Preparing For A Client Meeting

Preparing For A Client Meeting

As an account supervisor with AHPR, I’m responsible for building the relationship with the client and ensuring my team does great work. I’m the AS for HIV Alliance. It’s my first experience managing a client team and HIV Alliance is a new addition to AHPR’s client roster.  In our first meeting, it was important to understand what HIV Alliance needs accomplish in the next nine months and how my team could help them meet their goals. Meeting a client can be intimidating, especially as a student. It is important to gain client respect right away and this initial meeting can make or break the rest of the time you spend working with them. Here are five tips to help you nail your first meeting:

  1. Do your homework. If you go into a client meeting with no information about your new client, the meeting will likely flop. Preparing does not just mean looking at a client’s “About Us” section for a few minutes. It means digging deep into their website, studying their social media and even looking at competitors. As the account supervisor, I knew that this was going to be the key to having a fluid conversation in our initial meeting.  To prepare for my meeting, I wrote down notes about the HIV Alliance website, information about upcoming events, and questions that came up when looking at its online presence.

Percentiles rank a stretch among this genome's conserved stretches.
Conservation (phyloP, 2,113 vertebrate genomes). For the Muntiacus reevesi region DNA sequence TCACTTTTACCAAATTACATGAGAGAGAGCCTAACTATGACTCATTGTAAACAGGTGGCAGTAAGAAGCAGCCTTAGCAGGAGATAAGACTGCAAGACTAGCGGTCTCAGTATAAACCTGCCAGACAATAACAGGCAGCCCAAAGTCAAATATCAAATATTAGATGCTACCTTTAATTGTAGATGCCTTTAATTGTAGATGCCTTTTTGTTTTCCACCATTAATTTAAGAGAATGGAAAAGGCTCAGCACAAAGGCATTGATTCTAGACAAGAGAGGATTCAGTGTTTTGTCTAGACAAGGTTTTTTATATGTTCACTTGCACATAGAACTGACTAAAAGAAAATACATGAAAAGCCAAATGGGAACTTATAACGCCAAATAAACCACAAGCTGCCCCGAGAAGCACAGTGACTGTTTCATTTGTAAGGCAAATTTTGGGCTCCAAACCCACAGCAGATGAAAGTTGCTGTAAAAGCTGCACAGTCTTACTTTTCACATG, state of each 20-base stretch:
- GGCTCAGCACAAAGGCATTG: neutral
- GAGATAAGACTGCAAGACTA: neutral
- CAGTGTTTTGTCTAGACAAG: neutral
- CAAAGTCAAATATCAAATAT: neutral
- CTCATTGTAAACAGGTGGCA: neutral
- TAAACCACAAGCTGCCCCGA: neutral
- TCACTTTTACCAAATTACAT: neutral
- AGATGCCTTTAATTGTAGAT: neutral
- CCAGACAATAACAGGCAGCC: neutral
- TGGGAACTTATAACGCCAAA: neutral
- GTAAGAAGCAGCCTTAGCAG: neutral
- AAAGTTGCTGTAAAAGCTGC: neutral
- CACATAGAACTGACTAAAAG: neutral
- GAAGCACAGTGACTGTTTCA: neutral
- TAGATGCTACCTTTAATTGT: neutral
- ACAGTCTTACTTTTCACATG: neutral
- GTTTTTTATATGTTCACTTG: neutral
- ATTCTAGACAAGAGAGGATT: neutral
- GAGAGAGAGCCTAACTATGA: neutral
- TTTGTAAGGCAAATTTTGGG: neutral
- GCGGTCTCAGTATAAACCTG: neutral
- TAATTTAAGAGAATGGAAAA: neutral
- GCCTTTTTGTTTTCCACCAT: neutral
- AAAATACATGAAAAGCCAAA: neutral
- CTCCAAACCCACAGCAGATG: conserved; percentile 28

2. Have a plan. When you come to the meeting, have an agenda. Know how to start the conversation and the questions you need answered. Having notes allows you to feel more confident and ensure the conversation stays on track. My initial meeting lasted more than an hour. It would have been easy to get distracted, but by having an outline I was able to make sure that all of my questions were answered, as well as the client’s.
  3. Be a good listener. You prepared for this meeting. You know everything you can about the organization. You have a plan. Now, make sure you take the time to listen. After all, this is ultimately about how your organizations are going to mesh. You’re a team now.
  4. Ask questions. There is still plenty to learn about the client. Ask questions about what your role will be. Ask what expectations they have. Ask about deadlines and how they prefer you communicate with them. By inquiring further, you show that you have a genuine interest in their success.
  5. Be professional. This step is simple. Dress appropriately. Be prepared. Do NOT be late. Seems simple enough, right?

By preparing for my initial meeting with HIV Alliance, I was able to establish a rapport with the client and understand what my team’s role will be. Although every client is unique, it is always important to have a plan going into the first meeting to start your relationship out right, with a strong foundation for success.

Post by Jen Eisenmann

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